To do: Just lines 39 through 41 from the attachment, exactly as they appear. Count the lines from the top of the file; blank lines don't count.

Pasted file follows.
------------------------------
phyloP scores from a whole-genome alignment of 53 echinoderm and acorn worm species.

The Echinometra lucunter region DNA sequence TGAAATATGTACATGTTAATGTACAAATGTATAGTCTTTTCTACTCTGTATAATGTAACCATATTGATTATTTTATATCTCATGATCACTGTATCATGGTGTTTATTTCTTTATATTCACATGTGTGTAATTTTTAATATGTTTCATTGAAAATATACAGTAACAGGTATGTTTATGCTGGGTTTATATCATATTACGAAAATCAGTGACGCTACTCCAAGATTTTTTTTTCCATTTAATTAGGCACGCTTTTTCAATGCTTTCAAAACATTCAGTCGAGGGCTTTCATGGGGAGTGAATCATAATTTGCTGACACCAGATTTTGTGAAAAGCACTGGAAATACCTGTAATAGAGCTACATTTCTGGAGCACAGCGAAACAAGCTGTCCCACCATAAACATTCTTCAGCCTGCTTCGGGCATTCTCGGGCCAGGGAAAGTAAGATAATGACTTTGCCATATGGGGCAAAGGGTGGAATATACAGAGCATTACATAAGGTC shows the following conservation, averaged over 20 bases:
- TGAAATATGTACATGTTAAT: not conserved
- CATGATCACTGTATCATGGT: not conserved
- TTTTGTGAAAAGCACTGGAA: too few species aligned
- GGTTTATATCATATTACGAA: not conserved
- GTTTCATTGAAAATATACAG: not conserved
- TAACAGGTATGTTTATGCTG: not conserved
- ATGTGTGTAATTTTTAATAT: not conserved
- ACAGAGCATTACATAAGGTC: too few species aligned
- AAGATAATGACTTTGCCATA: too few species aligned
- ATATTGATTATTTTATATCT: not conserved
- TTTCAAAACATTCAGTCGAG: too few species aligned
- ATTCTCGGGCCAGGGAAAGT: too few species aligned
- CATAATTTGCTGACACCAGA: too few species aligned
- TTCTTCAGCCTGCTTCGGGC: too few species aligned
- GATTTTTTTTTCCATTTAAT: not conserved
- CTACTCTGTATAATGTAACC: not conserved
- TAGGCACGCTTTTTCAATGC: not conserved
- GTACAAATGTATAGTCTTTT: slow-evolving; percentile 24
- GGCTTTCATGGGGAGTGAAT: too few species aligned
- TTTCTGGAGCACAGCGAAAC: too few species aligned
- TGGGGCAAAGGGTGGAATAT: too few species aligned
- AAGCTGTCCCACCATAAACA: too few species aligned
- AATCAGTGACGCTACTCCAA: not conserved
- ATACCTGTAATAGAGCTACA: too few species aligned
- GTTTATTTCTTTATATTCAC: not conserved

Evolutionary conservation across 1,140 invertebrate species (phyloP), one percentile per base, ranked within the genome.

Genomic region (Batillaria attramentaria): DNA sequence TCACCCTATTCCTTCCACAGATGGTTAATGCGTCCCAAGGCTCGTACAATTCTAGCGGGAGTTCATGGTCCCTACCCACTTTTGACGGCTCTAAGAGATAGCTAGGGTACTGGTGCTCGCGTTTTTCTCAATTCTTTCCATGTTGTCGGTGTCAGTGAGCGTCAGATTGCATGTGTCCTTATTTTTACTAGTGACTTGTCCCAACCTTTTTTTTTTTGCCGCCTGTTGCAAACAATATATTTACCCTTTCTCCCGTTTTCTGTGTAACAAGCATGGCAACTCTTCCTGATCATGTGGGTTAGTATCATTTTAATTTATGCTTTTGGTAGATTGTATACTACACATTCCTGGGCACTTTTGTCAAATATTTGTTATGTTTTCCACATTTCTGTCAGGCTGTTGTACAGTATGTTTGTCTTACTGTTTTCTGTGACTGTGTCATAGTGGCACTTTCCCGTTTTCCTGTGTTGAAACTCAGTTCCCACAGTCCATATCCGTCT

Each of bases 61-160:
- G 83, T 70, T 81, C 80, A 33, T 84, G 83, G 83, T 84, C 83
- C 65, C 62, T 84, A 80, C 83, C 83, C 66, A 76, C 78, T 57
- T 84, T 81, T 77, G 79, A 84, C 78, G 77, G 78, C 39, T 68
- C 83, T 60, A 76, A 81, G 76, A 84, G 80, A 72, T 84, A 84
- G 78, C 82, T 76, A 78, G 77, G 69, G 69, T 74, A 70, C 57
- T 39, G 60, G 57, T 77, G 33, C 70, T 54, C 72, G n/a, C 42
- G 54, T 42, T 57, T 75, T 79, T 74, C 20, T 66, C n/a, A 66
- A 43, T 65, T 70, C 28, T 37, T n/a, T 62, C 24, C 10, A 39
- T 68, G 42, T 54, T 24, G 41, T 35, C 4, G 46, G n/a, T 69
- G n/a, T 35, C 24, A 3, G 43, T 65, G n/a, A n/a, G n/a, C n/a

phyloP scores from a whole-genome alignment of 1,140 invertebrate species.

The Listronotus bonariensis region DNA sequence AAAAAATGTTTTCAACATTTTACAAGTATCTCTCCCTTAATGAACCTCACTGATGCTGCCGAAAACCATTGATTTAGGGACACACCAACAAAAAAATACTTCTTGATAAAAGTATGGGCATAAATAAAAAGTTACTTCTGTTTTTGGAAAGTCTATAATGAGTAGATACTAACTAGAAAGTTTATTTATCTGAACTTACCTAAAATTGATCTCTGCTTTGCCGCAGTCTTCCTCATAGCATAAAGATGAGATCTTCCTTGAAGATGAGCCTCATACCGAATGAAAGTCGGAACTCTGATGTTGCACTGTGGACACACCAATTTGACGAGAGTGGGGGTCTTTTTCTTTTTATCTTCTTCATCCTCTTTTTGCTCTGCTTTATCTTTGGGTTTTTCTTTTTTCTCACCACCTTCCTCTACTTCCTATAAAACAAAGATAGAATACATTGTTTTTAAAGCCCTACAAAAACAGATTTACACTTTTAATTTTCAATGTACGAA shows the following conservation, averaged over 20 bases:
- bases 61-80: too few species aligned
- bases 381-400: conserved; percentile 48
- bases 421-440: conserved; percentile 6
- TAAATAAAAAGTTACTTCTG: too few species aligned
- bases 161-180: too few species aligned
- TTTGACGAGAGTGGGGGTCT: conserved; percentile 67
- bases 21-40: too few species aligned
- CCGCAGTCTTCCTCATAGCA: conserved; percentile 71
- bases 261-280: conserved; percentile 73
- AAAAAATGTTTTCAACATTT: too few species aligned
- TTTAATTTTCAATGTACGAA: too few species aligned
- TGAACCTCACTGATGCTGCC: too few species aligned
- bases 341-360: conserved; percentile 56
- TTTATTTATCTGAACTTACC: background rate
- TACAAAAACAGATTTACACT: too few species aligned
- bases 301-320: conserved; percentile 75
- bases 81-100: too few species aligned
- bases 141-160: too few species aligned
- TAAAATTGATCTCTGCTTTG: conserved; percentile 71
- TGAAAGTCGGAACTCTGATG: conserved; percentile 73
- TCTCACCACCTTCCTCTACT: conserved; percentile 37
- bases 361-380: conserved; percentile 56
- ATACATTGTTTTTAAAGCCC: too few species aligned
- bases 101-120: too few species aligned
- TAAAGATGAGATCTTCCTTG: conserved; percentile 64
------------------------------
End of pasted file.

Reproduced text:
- T 68, G 42, T 54, T 24, G 41, T 35, C 4, G 46, G n/a, T 69
- G n/a, T 35, C 24, A 3, G 43, T 65, G n/a, A n/a, G n/a, C n/a

phyloP scores from a whole-genome alignment of 1,140 invertebrate species.